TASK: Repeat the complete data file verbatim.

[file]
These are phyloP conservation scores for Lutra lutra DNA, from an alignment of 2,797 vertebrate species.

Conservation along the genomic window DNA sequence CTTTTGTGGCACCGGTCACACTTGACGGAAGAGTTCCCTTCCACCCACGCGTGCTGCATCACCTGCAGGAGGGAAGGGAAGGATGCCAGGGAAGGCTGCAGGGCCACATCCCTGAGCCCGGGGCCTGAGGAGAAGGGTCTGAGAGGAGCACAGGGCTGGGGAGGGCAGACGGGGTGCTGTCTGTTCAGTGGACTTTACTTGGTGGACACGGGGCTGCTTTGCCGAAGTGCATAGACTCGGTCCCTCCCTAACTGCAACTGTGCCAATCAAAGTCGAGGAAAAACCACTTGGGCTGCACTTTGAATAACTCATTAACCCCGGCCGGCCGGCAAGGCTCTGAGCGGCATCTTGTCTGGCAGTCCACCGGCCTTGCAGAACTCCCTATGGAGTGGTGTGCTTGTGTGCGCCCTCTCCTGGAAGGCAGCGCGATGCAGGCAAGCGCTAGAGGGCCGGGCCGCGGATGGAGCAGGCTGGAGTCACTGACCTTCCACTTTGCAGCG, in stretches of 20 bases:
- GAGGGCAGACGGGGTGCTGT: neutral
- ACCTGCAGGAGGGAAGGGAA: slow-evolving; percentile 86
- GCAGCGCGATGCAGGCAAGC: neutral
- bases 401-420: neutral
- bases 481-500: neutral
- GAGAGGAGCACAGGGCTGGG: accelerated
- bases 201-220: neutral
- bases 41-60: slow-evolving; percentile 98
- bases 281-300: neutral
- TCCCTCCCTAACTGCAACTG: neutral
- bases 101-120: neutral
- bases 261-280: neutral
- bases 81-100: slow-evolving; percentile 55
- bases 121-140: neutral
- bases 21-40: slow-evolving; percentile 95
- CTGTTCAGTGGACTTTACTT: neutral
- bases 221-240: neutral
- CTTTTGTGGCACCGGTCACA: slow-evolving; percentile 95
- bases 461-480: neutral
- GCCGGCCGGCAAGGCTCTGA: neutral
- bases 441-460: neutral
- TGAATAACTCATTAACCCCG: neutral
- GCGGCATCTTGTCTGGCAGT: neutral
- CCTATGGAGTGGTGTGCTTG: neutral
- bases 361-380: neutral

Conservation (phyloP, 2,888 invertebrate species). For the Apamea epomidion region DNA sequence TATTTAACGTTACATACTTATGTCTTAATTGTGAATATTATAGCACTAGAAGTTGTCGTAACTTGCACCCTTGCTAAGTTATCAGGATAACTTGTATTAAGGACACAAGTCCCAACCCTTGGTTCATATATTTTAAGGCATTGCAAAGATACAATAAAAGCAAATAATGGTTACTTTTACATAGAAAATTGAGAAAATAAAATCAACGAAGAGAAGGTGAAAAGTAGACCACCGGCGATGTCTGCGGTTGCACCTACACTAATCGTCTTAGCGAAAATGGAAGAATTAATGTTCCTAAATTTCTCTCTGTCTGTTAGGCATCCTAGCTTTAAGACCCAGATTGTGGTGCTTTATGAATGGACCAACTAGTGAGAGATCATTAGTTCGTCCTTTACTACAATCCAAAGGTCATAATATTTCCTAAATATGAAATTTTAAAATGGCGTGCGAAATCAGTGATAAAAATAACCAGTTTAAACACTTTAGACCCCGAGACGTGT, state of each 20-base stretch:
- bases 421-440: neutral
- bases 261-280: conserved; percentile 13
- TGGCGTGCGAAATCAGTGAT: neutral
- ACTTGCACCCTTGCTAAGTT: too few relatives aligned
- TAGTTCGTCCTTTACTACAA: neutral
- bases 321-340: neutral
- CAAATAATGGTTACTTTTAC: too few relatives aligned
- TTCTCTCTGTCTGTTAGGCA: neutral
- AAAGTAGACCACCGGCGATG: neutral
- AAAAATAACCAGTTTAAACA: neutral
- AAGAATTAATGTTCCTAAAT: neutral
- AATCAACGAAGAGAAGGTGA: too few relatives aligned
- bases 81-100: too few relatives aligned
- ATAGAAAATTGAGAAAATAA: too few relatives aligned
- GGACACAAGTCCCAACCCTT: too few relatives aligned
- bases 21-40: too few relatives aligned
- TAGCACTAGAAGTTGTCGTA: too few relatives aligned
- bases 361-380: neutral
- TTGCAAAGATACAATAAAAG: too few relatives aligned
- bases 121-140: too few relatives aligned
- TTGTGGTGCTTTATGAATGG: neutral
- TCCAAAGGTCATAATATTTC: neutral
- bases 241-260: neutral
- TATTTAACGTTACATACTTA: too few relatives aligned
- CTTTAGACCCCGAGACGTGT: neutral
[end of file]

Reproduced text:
These are phyloP conservation scores for Lutra lutra DNA, from an alignment of 2,797 vertebrate species.

Conservation along the genomic window DNA sequence CTTTTGTGGCACCGGTCACACTTGACGGAAGAGTTCCCTTCCACCCACGCGTGCTGCATCACCTGCAGGAGGGAAGGGAAGGATGCCAGGGAAGGCTGCAGGGCCACATCCCTGAGCCCGGGGCCTGAGGAGAAGGGTCTGAGAGGAGCACAGGGCTGGGGAGGGCAGACGGGGTGCTGTCTGTTCAGTGGACTTTACTTGGTGGACACGGGGCTGCTTTGCCGAAGTGCATAGACTCGGTCCCTCCCTAACTGCAACTGTGCCAATCAAAGTCGAGGAAAAACCACTTGGGCTGCACTTTGAATAACTCATTAACCCCGGCCGGCCGGCAAGGCTCTGAGCGGCATCTTGTCTGGCAGTCCACCGGCCTTGCAGAACTCCCTATGGAGTGGTGTGCTTGTGTGCGCCCTCTCCTGGAAGGCAGCGCGATGCAGGCAAGCGCTAGAGGGCCGGGCCGCGGATGGAGCAGGCTGGAGTCACTGACCTTCCACTTTGCAGCG, in stretches of 20 bases:
- GAGGGCAGACGGGGTGCTGT: neutral
- ACCTGCAGGAGGGAAGGGAA: slow-evolving; percentile 86
- GCAGCGCGATGCAGGCAAGC: neutral
- bases 401-420: neutral
- bases 481-500: neutral
- GAGAGGAGCACAGGGCTGGG: accelerated
- bases 201-220: neutral
- bases 41-60: slow-evolving; percentile 98
- bases 281-300: neutral
- TCCCTCCCTAACTGCAACTG: neutral
- bases 101-120: neutral
- bases 261-280: neutral
- bases 81-100: slow-evolving; percentile 55
- bases 121-140: neutral
- bases 21-40: slow-evolving; percentile 95
- CTGTTCAGTGGACTTTACTT: neutral
- bases 221-240: neutral
- CTTTTGTGGCACCGGTCACA: slow-evolving; percentile 95
- bases 461-480: neutral
- GCCGGCCGGCAAGGCTCTGA: neutral
- bases 441-460: neutral
- TGAATAACTCATTAACCCCG: neutral
- GCGGCATCTTGTCTGGCAGT: neutral
- CCTATGGAGTGGTGTGCTTG: neutral
- bases 361-380: neutral

Conservation (phyloP, 2,888 invertebrate species). For the Apamea epomidion region DNA sequence TATTTAACGTTACATACTTATGTCTTAATTGTGAATATTATAGCACTAGAAGTTGTCGTAACTTGCACCCTTGCTAAGTTATCAGGATAACTTGTATTAAGGACACAAGTCCCAACCCTTGGTTCATATATTTTAAGGCATTGCAAAGATACAATAAAAGCAAATAATGGTTACTTTTACATAGAAAATTGAGAAAATAAAATCAACGAAGAGAAGGTGAAAAGTAGACCACCGGCGATGTCTGCGGTTGCACCTACACTAATCGTCTTAGCGAAAATGGAAGAATTAATGTTCCTAAATTTCTCTCTGTCTGTTAGGCATCCTAGCTTTAAGACCCAGATTGTGGTGCTTTATGAATGGACCAACTAGTGAGAGATCATTAGTTCGTCCTTTACTACAATCCAAAGGTCATAATATTTCCTAAATATGAAATTTTAAAATGGCGTGCGAAATCAGTGATAAAAATAACCAGTTTAAACACTTTAGACCCCGAGACGTGT, state of each 20-base stretch:
- bases 421-440: neutral
- bases 261-280: conserved; percentile 13
- TGGCGTGCGAAATCAGTGAT: neutral
- ACTTGCACCCTTGCTAAGTT: too few relatives aligned
- TAGTTCGTCCTTTACTACAA: neutral
- bases 321-340: neutral
- CAAATAATGGTTACTTTTAC: too few relatives aligned
- TTCTCTCTGTCTGTTAGGCA: neutral
- AAAGTAGACCACCGGCGATG: neutral
- AAAAATAACCAGTTTAAACA: neutral
- AAGAATTAATGTTCCTAAAT: neutral
- AATCAACGAAGAGAAGGTGA: too few relatives aligned
- bases 81-100: too few relatives aligned
- ATAGAAAATTGAGAAAATAA: too few relatives aligned
- GGACACAAGTCCCAACCCTT: too few relatives aligned
- bases 21-40: too few relatives aligned
- TAGCACTAGAAGTTGTCGTA: too few relatives aligned
- bases 361-380: neutral
- TTGCAAAGATACAATAAAAG: too few relatives aligned
- bases 121-140: too few relatives aligned
- TTGTGGTGCTTTATGAATGG: neutral
- TCCAAAGGTCATAATATTTC: neutral
- bases 241-260: neutral
- TATTTAACGTTACATACTTA: too few relatives aligned
- CTTTAGACCCCGAGACGTGT: neutral